Vargas, Rodrigo (Univ. of California, Riverside, Center for Conservation Biology, University Laboratory, Riverside, CA, 92521; Phone: 951-827-6314; Fax: 951-827-4625; Email:


Soil Embedded Networked Systems for Studying Soil Carbon Dynamics: The A-MARSS Project


R. Vargas*, M. F. Allen, M. Hamilton, W. Swenson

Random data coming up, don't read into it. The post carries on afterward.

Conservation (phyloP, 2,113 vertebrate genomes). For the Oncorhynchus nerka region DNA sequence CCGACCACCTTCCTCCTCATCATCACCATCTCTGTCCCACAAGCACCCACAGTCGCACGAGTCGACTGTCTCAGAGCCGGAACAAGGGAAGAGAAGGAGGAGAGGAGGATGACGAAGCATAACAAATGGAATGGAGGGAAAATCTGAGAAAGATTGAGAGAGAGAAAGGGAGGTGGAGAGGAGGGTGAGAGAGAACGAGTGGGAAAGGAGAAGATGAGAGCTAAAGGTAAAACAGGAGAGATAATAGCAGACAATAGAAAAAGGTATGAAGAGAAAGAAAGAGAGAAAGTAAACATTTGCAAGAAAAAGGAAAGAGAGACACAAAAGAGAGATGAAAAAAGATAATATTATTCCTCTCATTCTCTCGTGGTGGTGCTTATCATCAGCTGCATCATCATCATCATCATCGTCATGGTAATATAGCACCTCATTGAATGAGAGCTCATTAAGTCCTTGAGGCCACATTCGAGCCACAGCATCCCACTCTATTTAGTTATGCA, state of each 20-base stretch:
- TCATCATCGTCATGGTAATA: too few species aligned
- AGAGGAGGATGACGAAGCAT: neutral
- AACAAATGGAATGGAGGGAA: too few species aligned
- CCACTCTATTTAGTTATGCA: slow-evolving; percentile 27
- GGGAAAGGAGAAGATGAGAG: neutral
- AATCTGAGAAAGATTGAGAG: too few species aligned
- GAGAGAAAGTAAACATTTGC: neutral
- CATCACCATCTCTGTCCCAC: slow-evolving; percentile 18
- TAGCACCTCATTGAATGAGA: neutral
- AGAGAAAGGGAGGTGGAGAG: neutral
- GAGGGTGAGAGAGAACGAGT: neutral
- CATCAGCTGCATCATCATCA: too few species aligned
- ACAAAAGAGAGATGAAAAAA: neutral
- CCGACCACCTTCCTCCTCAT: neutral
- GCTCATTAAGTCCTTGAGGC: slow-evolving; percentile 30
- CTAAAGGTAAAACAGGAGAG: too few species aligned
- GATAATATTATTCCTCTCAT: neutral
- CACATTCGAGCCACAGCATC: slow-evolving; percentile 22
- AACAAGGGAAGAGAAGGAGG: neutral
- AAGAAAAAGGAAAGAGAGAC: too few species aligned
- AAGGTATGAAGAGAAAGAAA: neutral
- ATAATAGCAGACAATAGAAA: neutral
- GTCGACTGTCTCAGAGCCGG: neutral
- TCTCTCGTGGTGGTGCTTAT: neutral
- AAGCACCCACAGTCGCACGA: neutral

'The role of soil microorganisms is still a black box in global change research because soil processes are difficult to quantify in space and time. We collaborate with the NSF S&T Center for Embedded Networked Sensing (CENS), and are developing the Automated-Minirhizotron and Arrayed Rhizosphere-Soil Sensors (A-MARSS). A-MARSS is a wireless array technology to study mycorrhizal and has applications to soil carbon dynamics. The goal is to spatially measure moisture, temperature, nitrate, and CO2, coupled to an automated camera to observe roots and mycorrhizae in soils.  Solid-state CO2 probes coupled with dielectric soil moisture and temperature sensors are being monitored to study soil CO2 concentration and flux at three different depths. This sensor array has shown significant relationships between CO2 concentration in soils, soil temperature and soil moisture. The sensors array, their spatial distribution and ongoing results will be presented.   For a better understanding of soil carbon dynamics high sampling resolution data is required. Soil embedded networked systems is an alternative tool to obtain large amount of data and opens new possibilities for environmental modeling. The bottom line of this presentation is to describe small scale spatial and temporal variability of CO2 concentration in soils by using soil embedded networked systems